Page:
Divya Dutta talks about today's exciting times when the variety in content gives artistes wider avenues for exploration.
Divya Dutta is a formidable talent who has made a mark with almost every role she has performed. Dutta has portrayed varied characters in films ranging from Train To Pakistan (1998), Shaheed-e-Mohabbat (1999), Jogger’s Park (2003) and Veer-Zaara (2004) to Delhi-6 (2009), Special 26 (2013), Bhaag Milka Bhaag (2013) and Babumoshai Bandookbaaz (2017).
On the sidelines of the Diorama Film Festival in Delhi, Divya Dutta spoke about the ways in which short films and web-series are opening up interesting opportunities for artistes like her. Excerpts:
In your chat session at the festival earlier, you mentioned that you sometimes had to request directors to give you parts originally written for men. Do you see that situation changing now where there are more interesting, meaty roles for women?
It’s not like you didn’t have meaty roles earlier. The lead actors had very meaty roles, but now the story content is so different as these are not stereotypical films where there is a vamp, hero, heroine and villain. The characterizations are so different. So when I ask a director to give me that part written for a man, it can be done that way. They are flexible enough.
That’s a very interesting change that has come in. Earlier, you wouldn’t think of that. It would be blasphemous to think someone else would play the role instead of the one intended. Now people are open to experimentation and the audience is open to receiving these roles. So I feel delighted to see someone like Neena Gupta getting the best of roles now.
You also mentioned that you love doing negative roles. Other artistes have also expressed their delight in doing negative roles as it allows them to explore facets that goody-two-shoes type of roles don’t.
Somewhere you bring something of yours in a role. Not that you are told you ought to do certain things but there are no "shouldn’ts". So when you are doing a negative role, there is an apprehension whether you should or shouldn’t do it, but when you are in front of the camera you just let yourself loose like a tiger on the prowl, and it’s so amazing how different facets just come to you and you inculcate them in your role.
For me, acting is all about improvisation. I am not a homework person. I just go and enjoy myself on set and have a blast. So while there are layers in every character, there are more layers in negative characters and I enjoy them so much because I was not given negative roles earlier, so I had the hunger to do the roles I had not done before.
You were always seen as the sweet girl....
Yeah. I hated it when people called me sweet! So I wanted to kill that [image] and now it’s sweet and spicy both, so I’m very happy.
With the increasing popularity of the web-series, are you seeing more interesting characters and content come up?
One thing good about web-series is that there is no censorship as of now. So there is a freedom of thought. Because of that, there is a huge variety of stories that have come in which could be very unconventional, conventional yet bold, or very intriguing and interesting or shocking. That wasn’t there earlier. And the series ends in a short span. So I think it’s a very lethal combination where you give them the best and then you are gone, and then they want another season.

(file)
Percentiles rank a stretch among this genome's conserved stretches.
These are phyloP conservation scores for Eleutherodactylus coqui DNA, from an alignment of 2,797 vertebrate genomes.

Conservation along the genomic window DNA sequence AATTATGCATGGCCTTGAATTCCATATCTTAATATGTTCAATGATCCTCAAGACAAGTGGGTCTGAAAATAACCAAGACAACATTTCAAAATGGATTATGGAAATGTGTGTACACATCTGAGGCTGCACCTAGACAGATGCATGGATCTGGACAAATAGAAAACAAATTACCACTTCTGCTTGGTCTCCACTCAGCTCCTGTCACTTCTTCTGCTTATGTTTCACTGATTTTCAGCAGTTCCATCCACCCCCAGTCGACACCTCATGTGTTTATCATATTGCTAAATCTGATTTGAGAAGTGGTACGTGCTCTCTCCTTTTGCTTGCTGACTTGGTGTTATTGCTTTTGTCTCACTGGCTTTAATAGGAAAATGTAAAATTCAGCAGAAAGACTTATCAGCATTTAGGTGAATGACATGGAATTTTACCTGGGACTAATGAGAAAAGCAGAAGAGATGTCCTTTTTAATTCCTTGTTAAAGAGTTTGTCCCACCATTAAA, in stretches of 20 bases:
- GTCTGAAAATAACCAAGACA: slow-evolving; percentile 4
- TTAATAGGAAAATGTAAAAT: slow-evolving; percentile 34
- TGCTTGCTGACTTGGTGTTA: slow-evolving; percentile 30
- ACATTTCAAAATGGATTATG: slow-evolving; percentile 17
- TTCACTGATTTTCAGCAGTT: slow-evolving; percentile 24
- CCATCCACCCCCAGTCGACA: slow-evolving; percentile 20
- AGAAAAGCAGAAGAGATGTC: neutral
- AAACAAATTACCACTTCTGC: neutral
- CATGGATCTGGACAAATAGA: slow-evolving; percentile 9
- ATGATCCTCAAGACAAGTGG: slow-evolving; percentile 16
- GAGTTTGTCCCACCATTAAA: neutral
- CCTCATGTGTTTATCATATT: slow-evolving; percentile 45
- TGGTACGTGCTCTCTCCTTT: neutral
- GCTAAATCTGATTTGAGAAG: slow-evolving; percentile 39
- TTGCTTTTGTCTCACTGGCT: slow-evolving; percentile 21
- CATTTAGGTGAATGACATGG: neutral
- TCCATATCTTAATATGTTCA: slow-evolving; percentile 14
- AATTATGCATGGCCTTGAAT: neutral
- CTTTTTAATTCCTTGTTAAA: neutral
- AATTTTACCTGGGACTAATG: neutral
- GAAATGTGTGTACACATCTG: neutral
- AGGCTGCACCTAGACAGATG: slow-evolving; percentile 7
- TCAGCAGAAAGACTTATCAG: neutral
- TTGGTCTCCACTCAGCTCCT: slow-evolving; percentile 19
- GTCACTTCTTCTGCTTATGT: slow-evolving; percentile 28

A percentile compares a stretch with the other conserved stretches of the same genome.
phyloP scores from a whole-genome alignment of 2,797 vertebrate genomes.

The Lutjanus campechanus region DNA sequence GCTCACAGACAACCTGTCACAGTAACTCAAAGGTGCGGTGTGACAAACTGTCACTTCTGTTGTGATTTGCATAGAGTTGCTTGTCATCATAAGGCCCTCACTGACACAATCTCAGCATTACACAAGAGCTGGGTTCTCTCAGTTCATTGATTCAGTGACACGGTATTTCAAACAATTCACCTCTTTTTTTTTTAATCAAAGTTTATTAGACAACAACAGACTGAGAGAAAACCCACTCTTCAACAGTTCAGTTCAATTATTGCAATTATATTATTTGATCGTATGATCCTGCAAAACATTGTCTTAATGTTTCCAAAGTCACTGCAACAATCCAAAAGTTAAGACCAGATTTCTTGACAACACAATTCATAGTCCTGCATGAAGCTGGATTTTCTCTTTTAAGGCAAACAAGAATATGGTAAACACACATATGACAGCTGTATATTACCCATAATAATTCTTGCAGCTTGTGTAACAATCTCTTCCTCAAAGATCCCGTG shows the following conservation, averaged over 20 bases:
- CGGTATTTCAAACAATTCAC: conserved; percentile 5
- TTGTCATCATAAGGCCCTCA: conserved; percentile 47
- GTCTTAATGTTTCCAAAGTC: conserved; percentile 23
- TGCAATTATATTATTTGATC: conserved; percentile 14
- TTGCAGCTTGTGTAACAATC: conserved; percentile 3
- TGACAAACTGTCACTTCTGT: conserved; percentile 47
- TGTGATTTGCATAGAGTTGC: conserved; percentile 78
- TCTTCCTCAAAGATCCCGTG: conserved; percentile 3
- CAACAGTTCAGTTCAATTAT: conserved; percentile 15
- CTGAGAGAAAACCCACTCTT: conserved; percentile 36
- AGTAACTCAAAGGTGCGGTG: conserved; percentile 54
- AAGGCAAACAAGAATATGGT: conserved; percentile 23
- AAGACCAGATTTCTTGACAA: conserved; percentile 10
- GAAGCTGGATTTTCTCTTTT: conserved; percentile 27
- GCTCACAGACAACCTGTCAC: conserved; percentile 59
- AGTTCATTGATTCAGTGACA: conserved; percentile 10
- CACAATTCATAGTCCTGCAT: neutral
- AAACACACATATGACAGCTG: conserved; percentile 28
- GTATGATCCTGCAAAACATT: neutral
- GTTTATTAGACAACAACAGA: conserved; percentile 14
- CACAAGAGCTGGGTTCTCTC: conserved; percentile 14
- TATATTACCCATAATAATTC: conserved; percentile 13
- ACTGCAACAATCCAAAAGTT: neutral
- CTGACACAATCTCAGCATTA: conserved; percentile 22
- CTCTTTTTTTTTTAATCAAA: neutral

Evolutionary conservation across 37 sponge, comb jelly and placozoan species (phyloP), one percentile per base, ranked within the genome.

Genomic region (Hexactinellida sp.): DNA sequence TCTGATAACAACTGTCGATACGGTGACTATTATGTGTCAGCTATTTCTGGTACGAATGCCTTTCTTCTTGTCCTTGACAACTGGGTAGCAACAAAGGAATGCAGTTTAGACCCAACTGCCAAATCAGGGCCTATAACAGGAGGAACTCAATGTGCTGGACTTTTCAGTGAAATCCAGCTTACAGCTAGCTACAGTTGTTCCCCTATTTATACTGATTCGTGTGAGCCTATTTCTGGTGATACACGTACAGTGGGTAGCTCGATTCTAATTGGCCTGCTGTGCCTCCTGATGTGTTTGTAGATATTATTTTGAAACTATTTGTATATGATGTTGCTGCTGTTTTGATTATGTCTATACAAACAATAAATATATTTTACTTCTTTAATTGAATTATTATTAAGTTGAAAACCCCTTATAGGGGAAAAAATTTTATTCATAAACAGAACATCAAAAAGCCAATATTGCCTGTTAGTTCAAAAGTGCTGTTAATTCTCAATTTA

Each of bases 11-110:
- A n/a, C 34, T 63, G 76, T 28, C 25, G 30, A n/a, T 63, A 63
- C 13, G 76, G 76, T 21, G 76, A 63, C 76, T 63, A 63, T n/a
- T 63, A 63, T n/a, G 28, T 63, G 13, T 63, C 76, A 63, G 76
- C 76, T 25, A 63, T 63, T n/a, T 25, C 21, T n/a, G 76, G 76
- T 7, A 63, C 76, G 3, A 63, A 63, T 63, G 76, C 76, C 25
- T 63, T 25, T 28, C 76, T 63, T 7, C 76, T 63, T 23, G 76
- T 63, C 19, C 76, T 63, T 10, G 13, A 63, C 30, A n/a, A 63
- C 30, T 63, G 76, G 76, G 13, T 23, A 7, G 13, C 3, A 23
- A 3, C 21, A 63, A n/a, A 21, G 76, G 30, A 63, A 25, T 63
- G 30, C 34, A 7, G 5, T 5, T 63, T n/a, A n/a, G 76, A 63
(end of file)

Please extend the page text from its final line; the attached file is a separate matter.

It’s also another world where you see a film at the click of a button vis-à-vis going to a theatre, so when I did my short films, I found it very interesting to send a link. I didn’t have to say go to a theatre and watch the film. So it’s another world altogether with lots of new directors and actors coming in. It’s brought a whole lot of work to lots of people.
We are seeing very interesting content in short films. We saw one of yours at the festival here, The Playboy Mr Sawhney.
That film I did for a friend. But I think there is a lot of good content and it is interesting that in just 15 minutes, you are putting in story ideas and saying what you have to say in that short span. It’s exciting. I did the film Plus Minus, which got 16 million views, and I am doing two more, which are also very interesting. So I think that even for actors, it’s a new world. We are all exploring things, doing our trials and errors and seeing what we really enjoy doing.
So, it’s a great time to be an actor?
It always was! It always was and it always will be, but it is like a festive time right now.
We are in the midst of a MeToo movement in the film industry and there are several names that continue to come up. Do you think this will bring about a change in the way the industry looks at and treats women?
I think the change has already started. There is a kind of awareness and people have become self-conscious.
Every movement has its pluses and minuses, so this will have its flip side as well, so when people are anonymously named, one doesn’t know.
I feel people work hard for their image. So if it’s an anonymous person naming someone, that kind of dilutes the movement.
That apart, the cases that have come to light and are serious, I think, have been taken very seriously and action has been taken as well. It’s a great step and I think we should give it some time.
Published in Cinestaan By SUKHPREET KAHLON
New Delhi - 18 Jan 2019 22:24 IST